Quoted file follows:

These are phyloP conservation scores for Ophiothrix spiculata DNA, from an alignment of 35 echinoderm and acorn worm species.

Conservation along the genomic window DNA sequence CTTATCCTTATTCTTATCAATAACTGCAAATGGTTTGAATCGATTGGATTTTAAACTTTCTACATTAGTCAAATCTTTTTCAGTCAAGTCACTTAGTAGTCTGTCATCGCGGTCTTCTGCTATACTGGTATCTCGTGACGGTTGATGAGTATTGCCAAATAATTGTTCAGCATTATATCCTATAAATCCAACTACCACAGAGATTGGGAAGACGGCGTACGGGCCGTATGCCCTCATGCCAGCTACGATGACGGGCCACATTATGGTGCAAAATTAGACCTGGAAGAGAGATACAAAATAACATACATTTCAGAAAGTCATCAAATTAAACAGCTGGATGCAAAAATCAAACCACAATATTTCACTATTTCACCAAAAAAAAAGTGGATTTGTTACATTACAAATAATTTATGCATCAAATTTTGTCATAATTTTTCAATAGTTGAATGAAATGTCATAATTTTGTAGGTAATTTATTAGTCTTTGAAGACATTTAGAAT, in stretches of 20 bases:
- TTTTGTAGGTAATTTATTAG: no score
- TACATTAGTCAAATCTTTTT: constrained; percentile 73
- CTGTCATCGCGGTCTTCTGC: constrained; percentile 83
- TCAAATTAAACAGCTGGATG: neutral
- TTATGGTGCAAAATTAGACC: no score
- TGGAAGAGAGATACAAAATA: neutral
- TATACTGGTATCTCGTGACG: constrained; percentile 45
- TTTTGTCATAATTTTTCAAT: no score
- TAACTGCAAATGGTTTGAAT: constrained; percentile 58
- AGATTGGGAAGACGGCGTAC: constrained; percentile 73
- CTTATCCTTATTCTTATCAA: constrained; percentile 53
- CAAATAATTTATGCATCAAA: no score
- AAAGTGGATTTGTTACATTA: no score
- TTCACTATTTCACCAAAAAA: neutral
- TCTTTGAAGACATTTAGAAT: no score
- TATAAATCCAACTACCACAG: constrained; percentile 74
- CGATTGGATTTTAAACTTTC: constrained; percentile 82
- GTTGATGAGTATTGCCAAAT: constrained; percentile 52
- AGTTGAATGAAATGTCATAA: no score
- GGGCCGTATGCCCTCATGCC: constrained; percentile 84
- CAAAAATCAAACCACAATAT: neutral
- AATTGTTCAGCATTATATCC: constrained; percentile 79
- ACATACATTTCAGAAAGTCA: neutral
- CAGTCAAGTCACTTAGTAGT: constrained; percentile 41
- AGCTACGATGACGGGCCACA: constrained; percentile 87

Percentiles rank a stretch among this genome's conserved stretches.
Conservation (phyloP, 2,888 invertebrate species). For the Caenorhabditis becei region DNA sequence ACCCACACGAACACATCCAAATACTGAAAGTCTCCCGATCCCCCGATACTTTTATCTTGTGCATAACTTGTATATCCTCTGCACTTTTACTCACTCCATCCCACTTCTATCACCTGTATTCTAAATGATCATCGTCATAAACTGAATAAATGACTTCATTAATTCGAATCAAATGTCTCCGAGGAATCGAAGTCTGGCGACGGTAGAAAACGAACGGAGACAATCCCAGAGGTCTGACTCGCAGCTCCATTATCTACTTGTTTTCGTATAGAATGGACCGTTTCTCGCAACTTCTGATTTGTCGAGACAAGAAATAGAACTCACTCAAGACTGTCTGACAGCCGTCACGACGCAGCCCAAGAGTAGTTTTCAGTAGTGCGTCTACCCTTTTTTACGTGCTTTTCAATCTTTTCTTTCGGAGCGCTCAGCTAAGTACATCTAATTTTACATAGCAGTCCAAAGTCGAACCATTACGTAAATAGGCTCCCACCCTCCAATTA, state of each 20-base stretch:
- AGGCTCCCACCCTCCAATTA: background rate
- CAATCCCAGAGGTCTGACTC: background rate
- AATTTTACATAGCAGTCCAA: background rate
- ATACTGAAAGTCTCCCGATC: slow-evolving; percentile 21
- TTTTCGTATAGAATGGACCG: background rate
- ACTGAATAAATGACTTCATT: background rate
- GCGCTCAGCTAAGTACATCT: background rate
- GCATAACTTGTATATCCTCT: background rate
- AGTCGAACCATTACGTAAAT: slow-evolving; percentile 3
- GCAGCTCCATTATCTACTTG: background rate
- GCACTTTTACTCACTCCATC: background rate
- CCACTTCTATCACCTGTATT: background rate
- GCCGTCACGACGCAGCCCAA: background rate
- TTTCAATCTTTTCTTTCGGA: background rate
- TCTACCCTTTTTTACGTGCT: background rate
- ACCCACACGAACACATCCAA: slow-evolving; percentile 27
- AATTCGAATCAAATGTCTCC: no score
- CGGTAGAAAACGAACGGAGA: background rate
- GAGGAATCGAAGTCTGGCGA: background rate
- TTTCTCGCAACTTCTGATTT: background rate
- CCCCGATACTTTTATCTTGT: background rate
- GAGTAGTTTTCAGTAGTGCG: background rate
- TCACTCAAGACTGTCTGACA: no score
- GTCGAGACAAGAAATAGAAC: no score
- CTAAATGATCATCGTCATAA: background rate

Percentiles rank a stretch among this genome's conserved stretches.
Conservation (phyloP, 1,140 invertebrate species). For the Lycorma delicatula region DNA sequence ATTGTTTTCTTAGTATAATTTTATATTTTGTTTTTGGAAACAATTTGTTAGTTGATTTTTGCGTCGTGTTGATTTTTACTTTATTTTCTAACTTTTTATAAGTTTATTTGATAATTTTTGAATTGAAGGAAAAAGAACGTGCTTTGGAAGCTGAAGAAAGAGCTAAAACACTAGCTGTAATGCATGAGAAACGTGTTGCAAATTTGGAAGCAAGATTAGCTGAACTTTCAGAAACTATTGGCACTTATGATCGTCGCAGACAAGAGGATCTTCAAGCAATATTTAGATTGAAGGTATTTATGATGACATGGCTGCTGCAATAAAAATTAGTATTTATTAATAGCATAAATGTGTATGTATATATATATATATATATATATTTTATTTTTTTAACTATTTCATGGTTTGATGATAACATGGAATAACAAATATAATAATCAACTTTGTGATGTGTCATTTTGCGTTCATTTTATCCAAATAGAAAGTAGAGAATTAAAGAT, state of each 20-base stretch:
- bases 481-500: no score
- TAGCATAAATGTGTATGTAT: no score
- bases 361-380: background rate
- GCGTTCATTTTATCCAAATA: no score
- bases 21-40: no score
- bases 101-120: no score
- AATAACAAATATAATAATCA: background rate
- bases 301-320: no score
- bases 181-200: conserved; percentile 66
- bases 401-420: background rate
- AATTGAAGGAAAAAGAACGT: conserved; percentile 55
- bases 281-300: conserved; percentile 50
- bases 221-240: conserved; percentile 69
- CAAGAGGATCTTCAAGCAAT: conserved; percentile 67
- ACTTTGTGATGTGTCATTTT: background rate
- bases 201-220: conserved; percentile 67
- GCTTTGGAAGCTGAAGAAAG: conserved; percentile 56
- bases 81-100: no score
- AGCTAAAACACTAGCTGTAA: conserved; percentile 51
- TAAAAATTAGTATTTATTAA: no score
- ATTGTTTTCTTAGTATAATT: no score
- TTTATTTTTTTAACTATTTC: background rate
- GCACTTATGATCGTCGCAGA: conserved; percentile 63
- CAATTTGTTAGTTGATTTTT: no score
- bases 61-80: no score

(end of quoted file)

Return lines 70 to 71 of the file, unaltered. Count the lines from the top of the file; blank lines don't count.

- CAAGAGGATCTTCAAGCAAT: conserved; percentile 67
- ACTTTGTGATGTGTCATTTT: background rate